NEA-style community-building via arts has lost ground in state

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Rocco Landesman, chairman of the National Endowment for the Arts, came to Watts and neighboring Willowbrook on Thursday for walking tours and briefings on how $720,000 in grants funded or coordinated by the NEA is being spent.

The money was generated by Our Town and ArtPlace, two programs begun under Landesman that aim to use the arts as a tool for neighborhood improvement and fostering economic growth.

But a major new California state policy works at cross-purposes to what Landesman is trying to accomplish on a federal level. From the late 1960s on, municipal redevelopment agencies in the state often funded arts and cultural projects on the same theory that guides Our Town and ArtPlace -- that in addition to their aesthetic and educational value, arts attractions foster tourism, an engaged and active citizenry, and economic growth.

Those efforts ended on Feb. 1, when California’s redevelopment agencies, which were created to fight urban blight and promote economic activity, ceased to exist. Driven by the budget crises lingering over Sacramento and municipalities, and questioning the efficacy of redevelopment spending, Gov. Jerry Brown and the state Legislature abolished the agencies so that billions of dollars in property taxes they’d controlled could be diverted to other government purposes.


More than $350 million in arts projects have been funded by redevelopment agencies in Los Angeles County over the past 45 years, including construction of the Museum of Contemporary Art’s Grand Avenue headquarters ($23 million) and the Cerritos Center for the Performing Arts ($60 million).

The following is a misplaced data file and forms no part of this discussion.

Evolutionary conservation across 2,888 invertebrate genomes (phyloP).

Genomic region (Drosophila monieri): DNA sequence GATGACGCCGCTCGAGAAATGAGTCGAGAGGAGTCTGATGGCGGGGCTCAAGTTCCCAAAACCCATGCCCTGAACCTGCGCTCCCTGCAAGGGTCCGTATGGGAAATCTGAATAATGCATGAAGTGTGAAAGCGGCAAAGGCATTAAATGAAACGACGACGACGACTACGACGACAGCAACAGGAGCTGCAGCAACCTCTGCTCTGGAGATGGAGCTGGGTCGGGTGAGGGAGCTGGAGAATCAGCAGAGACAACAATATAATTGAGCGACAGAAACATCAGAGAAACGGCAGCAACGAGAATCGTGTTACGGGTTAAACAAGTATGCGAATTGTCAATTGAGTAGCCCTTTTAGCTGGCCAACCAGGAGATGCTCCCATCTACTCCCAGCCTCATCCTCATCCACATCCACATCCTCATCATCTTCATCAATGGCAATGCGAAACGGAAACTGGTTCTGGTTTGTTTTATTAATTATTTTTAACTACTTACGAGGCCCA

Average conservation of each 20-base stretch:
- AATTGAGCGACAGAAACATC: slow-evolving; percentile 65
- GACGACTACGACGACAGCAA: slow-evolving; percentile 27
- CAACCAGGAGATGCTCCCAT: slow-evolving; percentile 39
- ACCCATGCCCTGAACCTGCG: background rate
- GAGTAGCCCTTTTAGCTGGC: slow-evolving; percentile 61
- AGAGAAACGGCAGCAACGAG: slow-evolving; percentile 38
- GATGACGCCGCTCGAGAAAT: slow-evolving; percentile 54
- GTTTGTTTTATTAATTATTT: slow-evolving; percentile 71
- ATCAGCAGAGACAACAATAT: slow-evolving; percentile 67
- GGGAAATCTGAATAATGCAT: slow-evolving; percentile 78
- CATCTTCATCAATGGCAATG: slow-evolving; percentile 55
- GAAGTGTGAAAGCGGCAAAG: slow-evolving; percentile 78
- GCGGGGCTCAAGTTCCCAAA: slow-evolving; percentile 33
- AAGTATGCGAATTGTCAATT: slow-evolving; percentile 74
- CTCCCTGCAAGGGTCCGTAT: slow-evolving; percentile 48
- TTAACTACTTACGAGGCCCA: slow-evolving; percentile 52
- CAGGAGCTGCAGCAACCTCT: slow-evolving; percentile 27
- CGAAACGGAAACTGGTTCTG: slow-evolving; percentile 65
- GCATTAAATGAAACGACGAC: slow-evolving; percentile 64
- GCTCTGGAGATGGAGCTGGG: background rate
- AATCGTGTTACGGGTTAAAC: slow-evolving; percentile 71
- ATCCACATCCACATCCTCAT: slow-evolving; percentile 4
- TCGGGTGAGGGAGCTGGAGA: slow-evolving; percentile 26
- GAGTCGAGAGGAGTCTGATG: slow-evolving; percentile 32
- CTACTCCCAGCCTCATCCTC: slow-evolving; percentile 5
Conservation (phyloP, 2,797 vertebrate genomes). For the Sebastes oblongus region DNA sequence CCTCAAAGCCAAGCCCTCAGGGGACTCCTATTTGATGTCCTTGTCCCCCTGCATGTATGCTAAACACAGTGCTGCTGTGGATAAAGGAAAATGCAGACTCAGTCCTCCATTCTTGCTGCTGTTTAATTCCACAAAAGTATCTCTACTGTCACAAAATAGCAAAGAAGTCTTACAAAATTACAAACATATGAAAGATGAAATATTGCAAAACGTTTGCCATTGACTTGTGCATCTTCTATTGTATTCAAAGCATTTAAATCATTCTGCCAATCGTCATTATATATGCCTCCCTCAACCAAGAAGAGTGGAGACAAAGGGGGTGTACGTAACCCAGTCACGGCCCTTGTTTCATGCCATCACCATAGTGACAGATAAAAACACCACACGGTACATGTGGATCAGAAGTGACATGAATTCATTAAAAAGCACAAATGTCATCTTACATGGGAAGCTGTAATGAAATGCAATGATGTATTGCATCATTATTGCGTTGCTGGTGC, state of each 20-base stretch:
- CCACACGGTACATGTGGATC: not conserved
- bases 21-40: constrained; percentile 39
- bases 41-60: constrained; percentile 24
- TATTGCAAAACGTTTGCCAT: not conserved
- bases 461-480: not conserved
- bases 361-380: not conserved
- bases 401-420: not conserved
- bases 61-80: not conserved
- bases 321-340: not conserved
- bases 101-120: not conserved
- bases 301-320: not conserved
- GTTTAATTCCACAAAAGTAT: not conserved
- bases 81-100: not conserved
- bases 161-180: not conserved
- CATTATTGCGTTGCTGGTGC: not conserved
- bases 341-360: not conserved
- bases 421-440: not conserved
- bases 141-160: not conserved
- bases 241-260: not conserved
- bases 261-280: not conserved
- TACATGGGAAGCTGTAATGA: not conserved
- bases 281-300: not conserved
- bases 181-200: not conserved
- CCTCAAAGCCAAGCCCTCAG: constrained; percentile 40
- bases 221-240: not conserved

The historic, 1904-vintage Watts train station that Landesman visited -- an Our Town grant will help install a visitor center there -- has been rehabbed since the late 1980s with $962,000 in redevelopment agency money. Landesman also visited the Watts Towers, which anchor a 10-acre park where the Los Angeles redevelopment agency invested more than $4 million over the years for landscaping, bicycle paths and a concrete amphitheater next to the towers (many towers advocates regard the amphitheater as an uninviting, seldom-used mistake that’s dismal-looking and potentially damaging because of the heat the concrete reflects onto the towers).

Overall, according to officials of the redevelopment agency, it spent about $56 million in Watts from 1968 to 2011; the biggest chunk was $13.5 million for housing.

“That’s too bad,” Landesman said when told of the new state policy and its implications for arts funding. “That’s a big void, and it’s probably not going to be filled easily from the private sector. When funds are pulled back from the arts, you can have an implosion. Everything goes backwards.”

Will arts advocates in California be able to persuade officials who now control former redevelopment dollars that arts and culture should continue to receive a share?

‘It’s a great question. ... It’s on my radar,’ said Craig Watson, director of the California Arts Council, the state government’s arts agency, who accompanied Landesman.


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-- Mike Boehm